The survey featured three formats of Likert-type scale questions that asked about the professional background of the respondents (e.g., conservationist, resource use expert), their use and familiarity with climate information, and their use of new knowledge and information in practice. The range of options included a variation from not relevant/not important to extremely relevant/extremely important with a nonapplicable option provided.

The survey instrument was divided into three sections: 1) background of the respondents, 2) their understanding of climate trends and climate projections, and 3) use of climate risk information in their work and how it might change with new knowledge and information. Most were close-ended choice questions with components that were open ended so respondents could include additional details as relevant. The background questions were focused on the professional education/training, current occupation, and years of experience of the respondent. The trends and projections questions asked about current key climate risks, potential future climate risk, and how they compare with other key risks that their organization faces. The third set of questions dealt with what kinds of new climate knowledge and information they or their organization would find most useful.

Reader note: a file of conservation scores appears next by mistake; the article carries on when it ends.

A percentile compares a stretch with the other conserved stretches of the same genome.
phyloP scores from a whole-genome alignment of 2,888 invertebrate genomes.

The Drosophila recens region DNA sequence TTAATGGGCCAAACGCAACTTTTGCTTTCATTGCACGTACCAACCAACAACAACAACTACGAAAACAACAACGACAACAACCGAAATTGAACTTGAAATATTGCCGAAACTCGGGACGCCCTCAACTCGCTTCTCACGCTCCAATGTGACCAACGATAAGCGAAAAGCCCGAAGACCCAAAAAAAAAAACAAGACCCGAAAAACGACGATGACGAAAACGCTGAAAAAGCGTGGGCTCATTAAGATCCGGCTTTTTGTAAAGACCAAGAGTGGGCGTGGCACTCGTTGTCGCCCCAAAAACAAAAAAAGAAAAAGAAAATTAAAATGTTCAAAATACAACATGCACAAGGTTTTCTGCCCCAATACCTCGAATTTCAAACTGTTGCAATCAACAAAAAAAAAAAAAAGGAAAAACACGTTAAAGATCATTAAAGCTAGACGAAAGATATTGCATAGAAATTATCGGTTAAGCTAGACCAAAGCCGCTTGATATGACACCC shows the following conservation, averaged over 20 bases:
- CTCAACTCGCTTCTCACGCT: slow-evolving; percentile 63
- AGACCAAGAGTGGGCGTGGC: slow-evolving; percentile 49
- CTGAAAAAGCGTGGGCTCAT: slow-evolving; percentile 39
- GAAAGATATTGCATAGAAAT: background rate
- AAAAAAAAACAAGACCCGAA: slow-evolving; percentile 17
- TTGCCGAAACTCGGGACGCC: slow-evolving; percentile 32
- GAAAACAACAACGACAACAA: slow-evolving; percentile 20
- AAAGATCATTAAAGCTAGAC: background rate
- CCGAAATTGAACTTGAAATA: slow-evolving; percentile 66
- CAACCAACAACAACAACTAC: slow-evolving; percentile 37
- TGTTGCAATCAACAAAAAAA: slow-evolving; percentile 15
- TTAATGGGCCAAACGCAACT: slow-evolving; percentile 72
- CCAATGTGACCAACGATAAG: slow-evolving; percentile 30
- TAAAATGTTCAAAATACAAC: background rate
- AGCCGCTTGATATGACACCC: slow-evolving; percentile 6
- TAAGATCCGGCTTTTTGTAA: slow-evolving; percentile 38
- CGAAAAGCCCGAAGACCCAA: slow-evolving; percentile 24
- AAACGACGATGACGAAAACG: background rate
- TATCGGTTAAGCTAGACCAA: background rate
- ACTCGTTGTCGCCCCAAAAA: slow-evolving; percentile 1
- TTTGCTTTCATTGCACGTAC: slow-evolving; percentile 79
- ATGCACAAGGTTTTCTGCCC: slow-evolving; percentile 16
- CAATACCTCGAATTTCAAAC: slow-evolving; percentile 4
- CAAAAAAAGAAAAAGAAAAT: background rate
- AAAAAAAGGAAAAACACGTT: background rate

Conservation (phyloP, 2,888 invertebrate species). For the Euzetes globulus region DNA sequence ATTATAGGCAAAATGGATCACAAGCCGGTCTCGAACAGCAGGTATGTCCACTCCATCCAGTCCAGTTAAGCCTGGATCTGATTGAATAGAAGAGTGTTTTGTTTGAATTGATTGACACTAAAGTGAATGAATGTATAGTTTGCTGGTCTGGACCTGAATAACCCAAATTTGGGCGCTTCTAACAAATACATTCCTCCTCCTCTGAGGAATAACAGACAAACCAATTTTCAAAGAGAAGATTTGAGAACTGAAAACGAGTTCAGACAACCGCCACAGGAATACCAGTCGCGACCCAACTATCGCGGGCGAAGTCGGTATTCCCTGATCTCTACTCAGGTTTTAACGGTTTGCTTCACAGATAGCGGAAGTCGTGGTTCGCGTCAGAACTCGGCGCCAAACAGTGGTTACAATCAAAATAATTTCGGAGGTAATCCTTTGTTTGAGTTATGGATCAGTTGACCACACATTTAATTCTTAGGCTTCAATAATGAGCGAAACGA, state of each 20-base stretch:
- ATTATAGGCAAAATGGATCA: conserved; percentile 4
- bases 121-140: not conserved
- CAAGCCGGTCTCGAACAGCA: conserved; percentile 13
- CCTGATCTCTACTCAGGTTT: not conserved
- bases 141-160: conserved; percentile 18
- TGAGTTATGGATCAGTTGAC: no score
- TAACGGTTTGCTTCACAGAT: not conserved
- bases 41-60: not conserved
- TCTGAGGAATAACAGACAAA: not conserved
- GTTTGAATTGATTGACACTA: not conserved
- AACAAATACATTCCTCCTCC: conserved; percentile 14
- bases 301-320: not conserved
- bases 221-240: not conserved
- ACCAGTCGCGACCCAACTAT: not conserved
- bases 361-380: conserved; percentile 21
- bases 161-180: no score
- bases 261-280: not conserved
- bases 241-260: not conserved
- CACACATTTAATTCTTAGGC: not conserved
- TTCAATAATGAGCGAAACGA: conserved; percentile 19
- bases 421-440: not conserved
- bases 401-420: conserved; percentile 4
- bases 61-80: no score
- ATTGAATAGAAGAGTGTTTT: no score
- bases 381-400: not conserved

Survey administration and a description of ADVANCE projects and workshops are included in the online supplemental material and Table 1. Basic descriptive statistics of the characteristics (e.g., profession and years of experience) of the respondents and their responses were calculated using Microsoft Excel and SPSS-X.

Survey respondents